April 17, 2018 Articles

Plucked from Legislative History: A Review of Major Reforms and Their Impact on Children in the Past 20 Years

By Nicole Scialabba

It has been 20 years since the formation of the Children's Rights Committee. And in that 20 years, a lot has changed in advocacy for children in the United States. To celebrate our committee's anniversary, there will be in-depth articles focusing on different areas of law that have had major impacts on children as well as the capstone event Children's Rights are Human Rights, scheduled for May 1, 2018, at the University of San Diego Joan B. Kroc Institute for Peace & Justice.

This article focuses on just a few of the major reforms and legislation from about 20 years ago, reviews the proposed impact, and evaluates whether the proposed impact and actual impact aligned. Our society's view of juveniles has certainly changed, but it is helpful to take a critical look at whether we are on the right path in effectuating positive changes and advocacy for one of our most vulnerable populations.

Welfare Reform Act of 1996
In 1996, President Bill Clinton signed into law the Personal Responsibility and Work Opportunity Act (PRWOA), which came to be known as the biggest welfare reform law since the New Deal by President Franklin Roosevelt in the 1930s. The bill created Temporary Assistance for Needy Families (TANF), which replaced the Aid to Families with Dependent Children (AFDC), a program that had been in place since 1935. (Kathryn Edin & H. Luke Shaefer, "20 Years Since Welfare 'Reform'," Atlantic, Aug. 22, 2016.)

The federal funding came in the form of block grants to the states, which gave states more flexibility to determine their own program, so long as it conformed with basic federal requirements. The requirements set forth by TANF placed time limits on eligibility for recipients. Recipients were required to begin working after two years, and there was a lifetime limit on receipt of federal funds after five years. TANF allowed states to enhance enforcement of child support. The federal restrictions limited funding for immigrants until they were in the United States for five years; however, states could use their own funds for immigrant families. There was also a lifetime ban on food stamps for convicted drug felons; however, states were able to opt out of this plan. As of 2014, 40 states had opted out.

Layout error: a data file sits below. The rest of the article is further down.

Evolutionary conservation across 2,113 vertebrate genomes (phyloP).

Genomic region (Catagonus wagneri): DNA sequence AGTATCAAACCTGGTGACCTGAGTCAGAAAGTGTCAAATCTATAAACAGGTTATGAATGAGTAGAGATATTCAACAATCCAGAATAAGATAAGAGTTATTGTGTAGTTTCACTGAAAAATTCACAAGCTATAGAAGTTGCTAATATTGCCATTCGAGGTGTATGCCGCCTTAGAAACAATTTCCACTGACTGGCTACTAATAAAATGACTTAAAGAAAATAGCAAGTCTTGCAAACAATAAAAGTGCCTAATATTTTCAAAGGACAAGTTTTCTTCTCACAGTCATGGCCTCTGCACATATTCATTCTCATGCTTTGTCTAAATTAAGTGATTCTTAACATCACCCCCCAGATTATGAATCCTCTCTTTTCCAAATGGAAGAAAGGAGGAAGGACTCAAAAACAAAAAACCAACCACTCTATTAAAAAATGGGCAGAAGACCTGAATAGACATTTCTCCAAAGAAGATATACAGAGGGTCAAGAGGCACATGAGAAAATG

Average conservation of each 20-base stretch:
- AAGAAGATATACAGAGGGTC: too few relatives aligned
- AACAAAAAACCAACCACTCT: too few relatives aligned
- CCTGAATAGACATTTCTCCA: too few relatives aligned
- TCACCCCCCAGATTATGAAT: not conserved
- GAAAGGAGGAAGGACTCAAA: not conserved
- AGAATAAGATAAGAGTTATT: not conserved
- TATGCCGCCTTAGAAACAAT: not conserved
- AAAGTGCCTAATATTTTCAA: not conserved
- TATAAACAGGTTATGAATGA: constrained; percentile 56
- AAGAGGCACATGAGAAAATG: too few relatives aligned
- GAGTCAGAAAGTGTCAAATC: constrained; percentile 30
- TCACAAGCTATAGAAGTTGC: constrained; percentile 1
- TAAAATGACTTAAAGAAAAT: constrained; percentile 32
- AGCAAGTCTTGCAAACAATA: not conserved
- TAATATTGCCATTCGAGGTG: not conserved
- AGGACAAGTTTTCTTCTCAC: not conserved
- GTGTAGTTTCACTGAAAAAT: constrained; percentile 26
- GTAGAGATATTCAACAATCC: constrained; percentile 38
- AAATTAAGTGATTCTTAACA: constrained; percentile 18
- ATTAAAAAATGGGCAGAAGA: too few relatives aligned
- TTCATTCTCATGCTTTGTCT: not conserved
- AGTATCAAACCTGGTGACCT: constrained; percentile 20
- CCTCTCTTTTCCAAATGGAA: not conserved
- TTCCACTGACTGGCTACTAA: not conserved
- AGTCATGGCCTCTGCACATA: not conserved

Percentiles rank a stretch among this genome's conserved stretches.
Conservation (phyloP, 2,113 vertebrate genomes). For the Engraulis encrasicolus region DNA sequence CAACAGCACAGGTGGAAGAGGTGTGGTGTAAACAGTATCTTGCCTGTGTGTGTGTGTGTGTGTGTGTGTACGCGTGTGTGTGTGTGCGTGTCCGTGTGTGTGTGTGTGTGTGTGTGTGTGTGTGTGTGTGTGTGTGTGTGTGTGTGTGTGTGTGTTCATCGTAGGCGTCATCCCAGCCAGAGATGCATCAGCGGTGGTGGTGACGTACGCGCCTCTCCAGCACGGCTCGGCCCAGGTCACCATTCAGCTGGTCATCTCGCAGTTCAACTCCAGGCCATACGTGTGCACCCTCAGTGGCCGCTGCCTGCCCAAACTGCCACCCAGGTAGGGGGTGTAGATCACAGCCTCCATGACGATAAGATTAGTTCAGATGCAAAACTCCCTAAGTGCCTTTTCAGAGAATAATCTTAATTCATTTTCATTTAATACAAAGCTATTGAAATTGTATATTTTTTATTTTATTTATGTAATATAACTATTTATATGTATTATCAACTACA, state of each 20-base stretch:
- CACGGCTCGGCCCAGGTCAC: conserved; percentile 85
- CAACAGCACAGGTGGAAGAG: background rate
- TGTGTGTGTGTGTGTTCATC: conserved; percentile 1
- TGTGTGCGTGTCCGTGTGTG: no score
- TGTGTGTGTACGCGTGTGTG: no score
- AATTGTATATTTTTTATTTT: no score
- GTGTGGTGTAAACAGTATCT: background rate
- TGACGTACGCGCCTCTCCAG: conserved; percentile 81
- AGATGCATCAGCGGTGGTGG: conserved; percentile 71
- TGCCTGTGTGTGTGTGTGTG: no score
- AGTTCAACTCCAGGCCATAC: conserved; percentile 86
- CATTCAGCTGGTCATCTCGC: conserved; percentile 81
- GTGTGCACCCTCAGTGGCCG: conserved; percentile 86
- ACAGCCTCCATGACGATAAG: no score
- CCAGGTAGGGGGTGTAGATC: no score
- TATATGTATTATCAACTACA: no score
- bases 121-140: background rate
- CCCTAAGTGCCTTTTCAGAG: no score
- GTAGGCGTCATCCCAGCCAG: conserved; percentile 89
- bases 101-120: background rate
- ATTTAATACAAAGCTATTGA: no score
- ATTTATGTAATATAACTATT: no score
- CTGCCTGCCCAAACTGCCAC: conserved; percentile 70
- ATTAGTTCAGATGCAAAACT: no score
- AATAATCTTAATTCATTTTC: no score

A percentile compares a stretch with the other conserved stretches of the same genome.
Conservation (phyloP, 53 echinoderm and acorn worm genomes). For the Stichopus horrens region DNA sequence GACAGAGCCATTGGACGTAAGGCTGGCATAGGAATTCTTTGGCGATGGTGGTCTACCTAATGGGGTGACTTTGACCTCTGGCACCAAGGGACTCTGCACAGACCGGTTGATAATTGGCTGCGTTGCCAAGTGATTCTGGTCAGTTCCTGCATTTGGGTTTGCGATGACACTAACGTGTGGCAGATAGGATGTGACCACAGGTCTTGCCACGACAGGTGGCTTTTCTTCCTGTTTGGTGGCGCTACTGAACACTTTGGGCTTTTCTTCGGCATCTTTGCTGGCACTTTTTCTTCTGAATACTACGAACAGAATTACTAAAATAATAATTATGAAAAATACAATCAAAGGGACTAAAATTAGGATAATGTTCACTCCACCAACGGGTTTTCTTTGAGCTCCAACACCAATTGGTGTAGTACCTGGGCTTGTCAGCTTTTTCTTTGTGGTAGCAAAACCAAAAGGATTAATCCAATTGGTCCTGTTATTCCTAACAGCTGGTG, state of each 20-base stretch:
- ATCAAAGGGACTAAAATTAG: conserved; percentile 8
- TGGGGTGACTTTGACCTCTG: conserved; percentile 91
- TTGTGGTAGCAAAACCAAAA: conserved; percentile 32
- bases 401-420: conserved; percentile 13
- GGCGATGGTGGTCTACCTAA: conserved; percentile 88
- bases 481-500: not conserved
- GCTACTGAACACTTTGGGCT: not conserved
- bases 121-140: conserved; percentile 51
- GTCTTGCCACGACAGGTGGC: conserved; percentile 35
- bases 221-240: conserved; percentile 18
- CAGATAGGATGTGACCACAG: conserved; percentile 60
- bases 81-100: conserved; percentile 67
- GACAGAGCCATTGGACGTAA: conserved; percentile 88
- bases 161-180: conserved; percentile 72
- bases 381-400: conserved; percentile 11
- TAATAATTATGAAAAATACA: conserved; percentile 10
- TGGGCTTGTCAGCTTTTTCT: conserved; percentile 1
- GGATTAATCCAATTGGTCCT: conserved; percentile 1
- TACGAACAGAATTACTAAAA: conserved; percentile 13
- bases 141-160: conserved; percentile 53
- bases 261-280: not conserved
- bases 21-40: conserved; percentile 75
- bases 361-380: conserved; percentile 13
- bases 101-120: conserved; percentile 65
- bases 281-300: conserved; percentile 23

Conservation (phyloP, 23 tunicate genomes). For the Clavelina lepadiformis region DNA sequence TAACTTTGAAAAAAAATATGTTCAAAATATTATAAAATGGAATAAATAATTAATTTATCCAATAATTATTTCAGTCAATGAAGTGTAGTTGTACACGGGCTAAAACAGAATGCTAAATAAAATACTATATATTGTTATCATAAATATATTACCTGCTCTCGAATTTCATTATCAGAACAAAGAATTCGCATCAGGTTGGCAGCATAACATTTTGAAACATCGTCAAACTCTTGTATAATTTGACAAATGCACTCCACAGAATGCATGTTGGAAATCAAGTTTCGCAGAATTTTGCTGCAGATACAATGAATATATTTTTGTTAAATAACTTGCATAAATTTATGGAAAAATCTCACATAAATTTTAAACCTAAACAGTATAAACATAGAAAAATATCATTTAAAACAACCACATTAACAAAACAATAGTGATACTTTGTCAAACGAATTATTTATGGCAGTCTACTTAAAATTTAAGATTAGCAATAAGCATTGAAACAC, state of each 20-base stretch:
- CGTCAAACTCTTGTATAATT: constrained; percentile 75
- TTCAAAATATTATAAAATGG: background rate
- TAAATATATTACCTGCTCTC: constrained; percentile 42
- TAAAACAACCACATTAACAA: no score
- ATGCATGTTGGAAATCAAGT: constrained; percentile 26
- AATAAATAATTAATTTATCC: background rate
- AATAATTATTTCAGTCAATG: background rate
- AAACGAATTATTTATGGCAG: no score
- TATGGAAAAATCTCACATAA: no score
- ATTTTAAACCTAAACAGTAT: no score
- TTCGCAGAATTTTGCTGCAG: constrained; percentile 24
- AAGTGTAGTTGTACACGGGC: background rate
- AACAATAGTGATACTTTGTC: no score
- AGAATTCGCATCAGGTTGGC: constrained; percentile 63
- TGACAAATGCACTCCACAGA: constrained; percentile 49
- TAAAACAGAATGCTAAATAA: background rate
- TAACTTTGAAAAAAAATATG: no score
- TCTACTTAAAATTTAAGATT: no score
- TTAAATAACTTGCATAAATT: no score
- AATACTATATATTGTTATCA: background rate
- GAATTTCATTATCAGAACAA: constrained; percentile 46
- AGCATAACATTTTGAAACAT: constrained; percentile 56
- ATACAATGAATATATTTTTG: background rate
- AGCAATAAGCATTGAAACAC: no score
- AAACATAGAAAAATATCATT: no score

One of the main goals of TANF was to reduce the caseloads of AFDC recipients. Conservatives believed that the United States had become a welfare society, and so they were determined to end welfare fraud and the welfare state. The thought process was that if someone continued to receive cash assistance in perpetuity, then that individual would abandon all motivation to return to work. Encapsulated by President Reagan's reported story of a "welfare queen" who lived in Chicago's South Side, the perception was perpetuated and helped fuel this massive legislative reform.

Impact of the welfare reform act of 1996. Because the states received the federal funding via block grants, the amount of the grant decreased with inflation, which in effect causes the grant to disappear over time. (Vann R. Newkirk II, "The Real Lessons from Bill Clinton's Welfare Reform," Atlantic, Feb. 5, 2018.) The state was given flexibility to use the funds to fill holes in some of the programs offered by the state, which, in turn, decreased the amount of funding for actual cash assistance and child care funding—two of the core components of the AFDC, now TANF. (See id.)

TANF also had other incentives to reduce the number of people receiving the funds. Problematically, the reforms created a false equivalency between restricting access to welfare under TANF's stricter requirements and actually lifting people out of poverty. A recent study from the Center on Budget and Policy Priorities, TANF Reaching Few Poor Families (2017), shows that TANF provides cash assistance to only 23 percent of all families who live in poverty. By contrast, at its height, the AFDC program provided cash assistance to about 75 percent of poor families. (See "The Real Lessons," supra.) In addition, the number of people receiving benefits has not correlated with a decrease in the number of people in poverty.